AFCakeBaker Posted 17 Aug 2009 , 1:33am
post #6 of 28

I actually use a similar buttercream and my recipe says not to refridge....but maybe it's different. But you are right...it is my favorite buttercream !

mrsmudrash Posted 26 Aug 2009 , 6:05am
post #7 of 28

I agree with everyone else on this...it can take a while - like 10 min or so, but your buttercream will come back together to this amazing buttercream!

I however made a rookie mistake the second time I made it. I am so new to baking and everything cake that I thought you could use meringue powder in place of egg whites. I followed the Wilton recipe on the side of the meringue powder can and got this amazing meringue all whipped up and then once I added the butter, I got this incredible mess - a soupy weird mess that NEVER came together. So, I asked a pastry chef and she laughed and said nope - you have to use real egg whites!! Meringue powder doesn't work as soon as you add a protein...so, no cutting corners for me! I went back to egg whites and whalllllah - perfect IMBC!!!

Lesson learned I guess! icon_smile.gif

CakeMakar Posted 26 Aug 2009 , 6:27am
post #8 of 28

I made Alton Brown's recipe and it never ever came together. I whipped that thing forever, literally. I stuck it in the fridge and did it again the next day--never came to.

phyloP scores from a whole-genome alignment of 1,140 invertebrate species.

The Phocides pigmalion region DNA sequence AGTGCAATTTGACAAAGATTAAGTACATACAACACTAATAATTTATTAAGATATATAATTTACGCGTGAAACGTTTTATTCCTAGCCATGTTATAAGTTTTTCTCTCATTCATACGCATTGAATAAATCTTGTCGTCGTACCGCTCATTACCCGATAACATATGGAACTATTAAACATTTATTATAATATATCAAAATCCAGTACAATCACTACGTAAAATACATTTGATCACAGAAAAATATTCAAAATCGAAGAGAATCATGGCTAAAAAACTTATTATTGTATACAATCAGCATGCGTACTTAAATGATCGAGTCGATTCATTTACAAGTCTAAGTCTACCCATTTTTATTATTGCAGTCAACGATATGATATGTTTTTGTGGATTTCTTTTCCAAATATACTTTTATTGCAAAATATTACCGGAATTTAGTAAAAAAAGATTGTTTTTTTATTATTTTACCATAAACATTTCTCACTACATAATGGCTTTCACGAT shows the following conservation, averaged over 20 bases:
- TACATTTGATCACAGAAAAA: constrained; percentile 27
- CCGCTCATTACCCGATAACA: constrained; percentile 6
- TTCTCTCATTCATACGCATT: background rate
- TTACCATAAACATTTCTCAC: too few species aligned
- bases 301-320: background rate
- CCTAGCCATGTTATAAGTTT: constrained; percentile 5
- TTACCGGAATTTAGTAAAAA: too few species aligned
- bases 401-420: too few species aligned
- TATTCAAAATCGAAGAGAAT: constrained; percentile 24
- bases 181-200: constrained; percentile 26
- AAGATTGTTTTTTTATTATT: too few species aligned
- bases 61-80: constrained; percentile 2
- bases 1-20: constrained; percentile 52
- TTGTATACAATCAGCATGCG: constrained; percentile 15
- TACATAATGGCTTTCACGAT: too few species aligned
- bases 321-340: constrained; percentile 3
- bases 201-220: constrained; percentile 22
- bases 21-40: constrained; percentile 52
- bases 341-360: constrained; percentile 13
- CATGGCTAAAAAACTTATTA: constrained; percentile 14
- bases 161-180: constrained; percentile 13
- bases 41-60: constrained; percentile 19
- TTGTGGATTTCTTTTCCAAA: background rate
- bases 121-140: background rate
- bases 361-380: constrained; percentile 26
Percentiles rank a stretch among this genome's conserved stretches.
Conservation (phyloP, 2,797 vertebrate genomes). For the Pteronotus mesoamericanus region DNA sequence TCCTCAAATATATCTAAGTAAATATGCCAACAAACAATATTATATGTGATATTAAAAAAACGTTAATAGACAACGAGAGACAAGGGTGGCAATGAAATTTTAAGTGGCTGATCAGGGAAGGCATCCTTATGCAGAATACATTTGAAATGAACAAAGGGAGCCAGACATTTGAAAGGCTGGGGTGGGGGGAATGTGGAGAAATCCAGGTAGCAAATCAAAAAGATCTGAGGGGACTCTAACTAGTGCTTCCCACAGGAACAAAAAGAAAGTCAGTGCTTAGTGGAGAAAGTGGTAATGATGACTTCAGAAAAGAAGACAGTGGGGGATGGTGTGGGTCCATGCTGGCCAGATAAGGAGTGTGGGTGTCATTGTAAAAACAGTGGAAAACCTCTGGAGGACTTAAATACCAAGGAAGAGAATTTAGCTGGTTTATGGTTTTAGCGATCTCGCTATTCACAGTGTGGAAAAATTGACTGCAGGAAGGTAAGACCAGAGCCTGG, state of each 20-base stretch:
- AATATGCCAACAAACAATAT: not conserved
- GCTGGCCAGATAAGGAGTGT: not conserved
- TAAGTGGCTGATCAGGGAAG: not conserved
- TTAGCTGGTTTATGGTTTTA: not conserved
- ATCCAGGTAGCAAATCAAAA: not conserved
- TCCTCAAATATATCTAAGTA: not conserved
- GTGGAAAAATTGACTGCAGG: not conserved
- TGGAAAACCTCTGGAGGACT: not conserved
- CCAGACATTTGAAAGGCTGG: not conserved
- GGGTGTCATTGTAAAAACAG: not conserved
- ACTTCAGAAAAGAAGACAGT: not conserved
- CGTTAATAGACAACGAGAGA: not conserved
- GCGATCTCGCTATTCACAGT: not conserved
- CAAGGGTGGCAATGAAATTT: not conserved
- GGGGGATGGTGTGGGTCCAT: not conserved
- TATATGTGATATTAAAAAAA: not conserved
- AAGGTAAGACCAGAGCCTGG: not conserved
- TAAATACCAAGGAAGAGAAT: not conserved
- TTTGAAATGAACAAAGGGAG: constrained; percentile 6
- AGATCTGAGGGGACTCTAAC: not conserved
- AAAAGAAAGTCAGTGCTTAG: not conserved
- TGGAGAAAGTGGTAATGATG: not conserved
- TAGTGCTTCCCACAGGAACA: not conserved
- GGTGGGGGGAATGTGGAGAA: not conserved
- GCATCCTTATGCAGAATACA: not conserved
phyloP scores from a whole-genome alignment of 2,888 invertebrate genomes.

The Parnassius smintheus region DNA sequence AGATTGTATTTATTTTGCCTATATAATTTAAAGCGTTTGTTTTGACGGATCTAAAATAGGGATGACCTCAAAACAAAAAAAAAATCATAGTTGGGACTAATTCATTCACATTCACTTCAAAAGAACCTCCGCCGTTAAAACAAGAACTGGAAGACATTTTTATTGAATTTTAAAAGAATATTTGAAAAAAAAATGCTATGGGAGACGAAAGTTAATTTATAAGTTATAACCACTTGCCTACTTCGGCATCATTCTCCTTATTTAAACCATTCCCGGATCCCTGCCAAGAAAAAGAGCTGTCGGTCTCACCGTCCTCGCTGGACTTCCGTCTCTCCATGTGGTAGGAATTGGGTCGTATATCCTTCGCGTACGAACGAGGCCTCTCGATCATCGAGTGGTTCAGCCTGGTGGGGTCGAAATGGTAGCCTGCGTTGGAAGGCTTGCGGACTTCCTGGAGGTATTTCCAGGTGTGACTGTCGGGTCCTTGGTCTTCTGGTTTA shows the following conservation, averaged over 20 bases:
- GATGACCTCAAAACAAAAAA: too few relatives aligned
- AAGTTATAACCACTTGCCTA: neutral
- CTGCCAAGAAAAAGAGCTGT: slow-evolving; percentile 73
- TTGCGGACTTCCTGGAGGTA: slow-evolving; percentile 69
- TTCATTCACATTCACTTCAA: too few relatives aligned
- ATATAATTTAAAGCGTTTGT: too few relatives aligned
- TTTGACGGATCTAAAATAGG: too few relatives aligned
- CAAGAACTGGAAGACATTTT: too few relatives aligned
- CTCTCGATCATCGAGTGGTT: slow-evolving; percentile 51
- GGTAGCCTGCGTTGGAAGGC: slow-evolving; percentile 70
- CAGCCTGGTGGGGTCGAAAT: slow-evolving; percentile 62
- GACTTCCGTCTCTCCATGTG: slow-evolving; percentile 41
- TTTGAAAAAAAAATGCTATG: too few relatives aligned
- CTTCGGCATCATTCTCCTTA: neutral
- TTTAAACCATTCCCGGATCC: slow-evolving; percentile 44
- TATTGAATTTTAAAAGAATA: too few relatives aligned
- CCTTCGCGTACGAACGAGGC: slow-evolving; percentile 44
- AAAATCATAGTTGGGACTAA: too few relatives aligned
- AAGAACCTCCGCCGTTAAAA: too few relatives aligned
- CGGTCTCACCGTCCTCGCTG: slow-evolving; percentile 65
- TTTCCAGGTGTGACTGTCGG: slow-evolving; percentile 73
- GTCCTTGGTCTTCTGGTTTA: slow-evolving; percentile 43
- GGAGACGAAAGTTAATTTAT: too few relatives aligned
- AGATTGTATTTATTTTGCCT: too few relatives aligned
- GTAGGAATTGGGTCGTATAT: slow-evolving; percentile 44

I have yet to try it again. icon_sad.gif

CakeWhizz Posted 26 Aug 2009 , 6:53am
post #9 of 28
Quote:
Originally Posted by costumeczar

You had a broken buttercream! This is a chance to see the coolest thing that you'll see happen in the kitchen (yes, I'm an icing geek.) Like Rexy said, keep beating it on high and the heat from the bowl and the whip will eventually make the icing come together again. You can speed up the process by wrapping a hot dish towel around the bowl while the beating is going on. At some point the temperature of the butter will warm up enough that the whole curdly mess will suddenly turn into a bee-oo-tiful bowl of smooth icing. It's so cool to watch...I make my kids come over the watch when the icing breaks, but they're not as interested as I am, ha ha!